Enough with showbiz politics; Emmanuel Mwendwa puts the spotlight on musicians’ union quest to streamline industry
A few years ago, more than two dozen veterans and emergent talents converged at a Nairobi hotel for an informal local musicians’ workshop. Irrespective of their age and diversity in individual creative genres, these artistes shared a common agenda – the establishment of a fully fledged and functional musicians’ union.
A recent, similar convergence, bringing together notable music makers, some who were in attendance at the inaugural forum, such as veteran pianist Juma Toto, was co-ordinated by the yet-to-be registered Kenya Musicians Union, Kemu.
The founder members fronted by the interim chairman Juma Toto, and secretary general, John Katana, have been patiently awaiting for the government’s overdue recognition.
But in the meantime, this setback has hardly derailed KEMU’s pursuit of consistent engagement with various affiliated international partners, such as the International Federation of Musicians (FIM), which plays the role of the global organisation for musicians’ unions and professional associations.
Its membership is drawn from 60 countries around the world. Perhaps curiously, FIM co-ordinated a conference in Kenya, whose core focus hinged on capacity-building for unions representing musicians across Africa. An estimated 16 African countries sent reps to the conference graced by International Federation of Musicians President, John Smith, alongside delegates from Sweden, Switzerland and the UK.
The federation’s assistant general secretary Thomas Dayan visited the country and expressed regret that Kenya, is yet to grant official registration for the union, which would consequently enable Kemu to specifically address the welfare of local musicians.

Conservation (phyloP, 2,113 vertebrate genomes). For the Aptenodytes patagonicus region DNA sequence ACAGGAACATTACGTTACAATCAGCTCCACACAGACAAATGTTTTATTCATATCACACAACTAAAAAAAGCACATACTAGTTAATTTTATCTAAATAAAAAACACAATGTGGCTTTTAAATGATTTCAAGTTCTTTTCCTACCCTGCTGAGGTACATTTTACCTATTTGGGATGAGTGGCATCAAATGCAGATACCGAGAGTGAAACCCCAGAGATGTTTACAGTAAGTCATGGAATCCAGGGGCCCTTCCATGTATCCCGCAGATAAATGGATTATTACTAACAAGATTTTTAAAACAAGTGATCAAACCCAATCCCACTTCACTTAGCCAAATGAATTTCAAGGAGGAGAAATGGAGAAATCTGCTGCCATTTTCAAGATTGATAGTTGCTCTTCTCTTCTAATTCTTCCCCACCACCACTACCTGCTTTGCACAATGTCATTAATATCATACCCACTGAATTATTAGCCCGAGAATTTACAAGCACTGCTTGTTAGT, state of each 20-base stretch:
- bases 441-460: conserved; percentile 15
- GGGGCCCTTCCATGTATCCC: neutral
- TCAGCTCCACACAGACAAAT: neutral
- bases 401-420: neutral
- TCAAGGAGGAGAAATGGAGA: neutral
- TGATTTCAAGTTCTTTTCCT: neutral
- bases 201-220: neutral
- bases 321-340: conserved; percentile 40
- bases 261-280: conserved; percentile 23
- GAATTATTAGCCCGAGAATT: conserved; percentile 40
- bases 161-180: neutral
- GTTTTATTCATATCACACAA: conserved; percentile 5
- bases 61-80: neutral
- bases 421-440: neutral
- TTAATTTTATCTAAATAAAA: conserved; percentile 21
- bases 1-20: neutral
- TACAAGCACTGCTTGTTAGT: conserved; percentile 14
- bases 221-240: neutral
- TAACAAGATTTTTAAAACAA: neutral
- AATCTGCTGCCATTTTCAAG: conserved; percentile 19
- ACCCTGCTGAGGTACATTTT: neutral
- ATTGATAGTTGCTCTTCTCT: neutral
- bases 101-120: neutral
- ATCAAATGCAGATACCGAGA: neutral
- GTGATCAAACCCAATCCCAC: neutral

“It is unfortunate that artistes in the country have for years now been losing out on significant benefits and opportunities on the global music landscape owing to the non-existence of a duly recognised trade union for music makers,” he asserted.
Indeed, concerns have arisen locally as well, over the reported seemingly reluctance by numerous government agencies to fast-track the requisite recognition status for the union.
Significant strides were deemed to be achieved upon issuance of a certificate, which was meant to pave the way for the musicians to “undertake legal activities to establish a trade union.”
As a follow-up, a local gazette notice sought to inform all trade unions and employers organisations on the proposed Kenya Musicians Union’s pending application.
Dayan was in attendance at the training workshop programme which brought together music organisations official reps from Kemu and the Tanzania Urban Music Association [TUMA].
The British Music Union [BMU]’s official Bill Kerr and Emre Sorkuu from Swedish Musicians Union [Musikerforbundet], facilitated the four-day capacity-building forum held under auspices of the union-to-union programme.
A myriad of thorny aspects which hamper the local music’s growth were addressed, with special focus on setting up strategies to enhance inclusivity of gender equitability in the sector.
Also brought to the fore was the often unspoken dilemma of rampant hurdles posed by the sexualisation and harassment of female artistes seeking to advance individual careers.
“There is a pressing need for priority policies, which effectively tackle gender issues in relation to discrimination, injustices and societal stigmas against female musicians,” remarked Katana, kemu’s secretary general.
The issue of potential conflicts hinged around an array of odds posed by lack of formal live performance contracts in most concert venues, similarly also triggered off heated deliberations. Some of the suggestions raised sought to vouch for players in the sector to embrace the concept of collective bargaining agreements, more so to address the plight of especially budding musicians.
The participants at the forum, were also updated on the achievements gained so far, besides the commonplace challenges experienced by the members of musicians associations in both countries.
“Despite the emergence of more avenues to make money in the industry today, most musicians still face the dilemma of earning income for their creative abilities on full-time basis,” observed Juma.
It could thus be plausible, if local artistes rallied their efforts together, pushing for an effective musicians union can in the long run, shift and turn the stakes around in their favour.